Traits and Trials of Early Life/The Little Boy's Bed Time

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THE LITTLE BOY'S BED-TIME.


Translated from Madame Desborde Valmore.


Hush! no more fire, no noise—all round is still.
See the pale moon hath on th' horizon risen
While thou wert speaking,Victor Hugo.


    Sleep, little Paul, what, crying, hush ! the night is very dark;
The wolves are near the rampart, the dogs begin to bark;
The bell has rung for slumber, and the guardian angel weeps
When a little child beside the hearth so late a play-time keeps.

    "I will not always go to sleep, I like to watch the light
Of the fire upon my sabre, so glittering and so bright;
And I will keep the wolves at bay, if they approach the door;"
And again the little naughty one sat undrest upon the floor.

    "My God! forgive the wayward child who mocks his mother's word;
Oh Thou! the long in suffering! whose wrath is slowly stirr'd;
Knowledge within the opening soul has but a feeble ray,
Wait till he knows Thy graciousness! wait till a future day.

    "The little birds since set of sun are plunged in slumbers deep;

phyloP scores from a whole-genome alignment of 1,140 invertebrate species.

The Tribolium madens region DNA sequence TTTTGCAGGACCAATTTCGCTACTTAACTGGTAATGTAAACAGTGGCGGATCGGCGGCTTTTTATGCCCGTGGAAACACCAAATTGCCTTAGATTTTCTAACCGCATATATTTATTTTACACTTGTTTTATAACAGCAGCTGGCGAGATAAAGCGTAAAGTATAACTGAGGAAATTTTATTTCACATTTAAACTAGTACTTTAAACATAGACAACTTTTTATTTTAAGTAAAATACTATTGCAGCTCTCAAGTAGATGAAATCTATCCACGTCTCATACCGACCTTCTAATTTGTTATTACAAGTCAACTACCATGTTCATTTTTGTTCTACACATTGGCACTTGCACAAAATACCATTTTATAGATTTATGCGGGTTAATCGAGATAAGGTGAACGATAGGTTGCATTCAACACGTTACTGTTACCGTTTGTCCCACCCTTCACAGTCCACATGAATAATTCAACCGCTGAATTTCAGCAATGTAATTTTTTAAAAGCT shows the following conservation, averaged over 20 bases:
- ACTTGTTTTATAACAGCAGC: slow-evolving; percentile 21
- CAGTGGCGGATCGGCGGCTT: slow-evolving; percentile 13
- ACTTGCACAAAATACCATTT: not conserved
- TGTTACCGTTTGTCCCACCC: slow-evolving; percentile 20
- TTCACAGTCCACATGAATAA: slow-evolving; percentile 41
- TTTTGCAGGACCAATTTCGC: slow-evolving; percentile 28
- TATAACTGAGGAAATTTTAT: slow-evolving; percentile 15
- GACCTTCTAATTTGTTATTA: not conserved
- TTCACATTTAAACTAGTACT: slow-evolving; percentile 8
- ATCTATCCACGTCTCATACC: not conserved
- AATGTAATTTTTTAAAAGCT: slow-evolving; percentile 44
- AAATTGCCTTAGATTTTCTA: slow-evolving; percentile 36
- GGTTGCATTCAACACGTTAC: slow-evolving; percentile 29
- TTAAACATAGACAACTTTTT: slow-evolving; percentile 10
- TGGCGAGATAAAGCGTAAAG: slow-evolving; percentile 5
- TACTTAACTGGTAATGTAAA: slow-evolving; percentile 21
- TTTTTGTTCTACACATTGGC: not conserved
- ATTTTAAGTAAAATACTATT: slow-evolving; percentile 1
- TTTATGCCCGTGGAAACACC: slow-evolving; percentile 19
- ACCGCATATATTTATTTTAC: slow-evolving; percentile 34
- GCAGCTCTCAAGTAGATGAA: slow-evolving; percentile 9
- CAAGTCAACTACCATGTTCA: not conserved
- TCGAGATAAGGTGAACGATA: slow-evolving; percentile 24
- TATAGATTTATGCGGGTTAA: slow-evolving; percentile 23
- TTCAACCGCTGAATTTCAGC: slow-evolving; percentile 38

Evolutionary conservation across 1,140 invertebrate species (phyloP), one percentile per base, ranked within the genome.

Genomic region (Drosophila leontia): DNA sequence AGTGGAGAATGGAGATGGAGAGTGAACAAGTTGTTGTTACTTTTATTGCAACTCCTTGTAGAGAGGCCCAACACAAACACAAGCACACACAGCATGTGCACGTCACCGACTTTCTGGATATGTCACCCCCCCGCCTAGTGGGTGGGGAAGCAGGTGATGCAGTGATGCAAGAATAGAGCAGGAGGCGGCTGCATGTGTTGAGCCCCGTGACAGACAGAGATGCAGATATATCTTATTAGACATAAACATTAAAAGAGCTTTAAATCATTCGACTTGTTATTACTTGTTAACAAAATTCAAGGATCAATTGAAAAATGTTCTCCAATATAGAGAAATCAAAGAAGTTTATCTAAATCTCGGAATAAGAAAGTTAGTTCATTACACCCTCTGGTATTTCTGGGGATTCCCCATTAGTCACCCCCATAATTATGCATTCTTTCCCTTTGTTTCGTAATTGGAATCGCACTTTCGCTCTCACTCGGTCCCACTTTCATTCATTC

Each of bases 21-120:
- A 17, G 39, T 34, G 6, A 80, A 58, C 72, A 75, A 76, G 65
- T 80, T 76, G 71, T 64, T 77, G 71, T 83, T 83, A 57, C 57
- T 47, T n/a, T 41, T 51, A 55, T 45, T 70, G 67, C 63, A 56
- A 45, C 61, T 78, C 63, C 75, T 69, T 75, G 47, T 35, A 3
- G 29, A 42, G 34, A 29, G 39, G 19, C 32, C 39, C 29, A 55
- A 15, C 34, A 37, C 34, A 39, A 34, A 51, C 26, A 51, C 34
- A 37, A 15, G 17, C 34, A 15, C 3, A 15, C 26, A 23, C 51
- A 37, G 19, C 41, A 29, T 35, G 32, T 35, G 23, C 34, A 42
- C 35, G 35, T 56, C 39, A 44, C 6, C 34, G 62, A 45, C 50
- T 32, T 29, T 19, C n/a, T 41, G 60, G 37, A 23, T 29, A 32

The long grass and the lonely trees are filled with them asleep;
The little birds, new from the shell, have left the topmost bough,
And 'neath the midnight's trembling shade they all are resting now.


    "Closed is the dove-cot, quiet there the cooing pigeons rest,
The azure waters rock beneath the sleeping swan's white breast;
Paul, three times has the careful hen counted her brood anew;
They sleep within her sheltering wings, but, Paul, I wait for you.

    "The sinking moon looks down from heaven her last farewell to take,
And, pale and angry, asks, 'Who is the child I see awake?'
Lo! there upon her cloudy bed she is already laid,
And sleeps within the circle dark of midnight's dusky shade.

    "The little beggar, only he, is wandering in the street,
Poor sufferer! at such an hour, with cold and tired feet.
He wanders wearily, and hangs his little languid head;
How glad, how thankful would he be for a soft warm bed."

    Then little Paul, though watching still anxious his shining sword,
Folded his clothes and laid him down without another word:
And soon his mother bent to kiss his eyelids' deep repose,
Tranquil and sweet as angel hands had bade those eyelids close.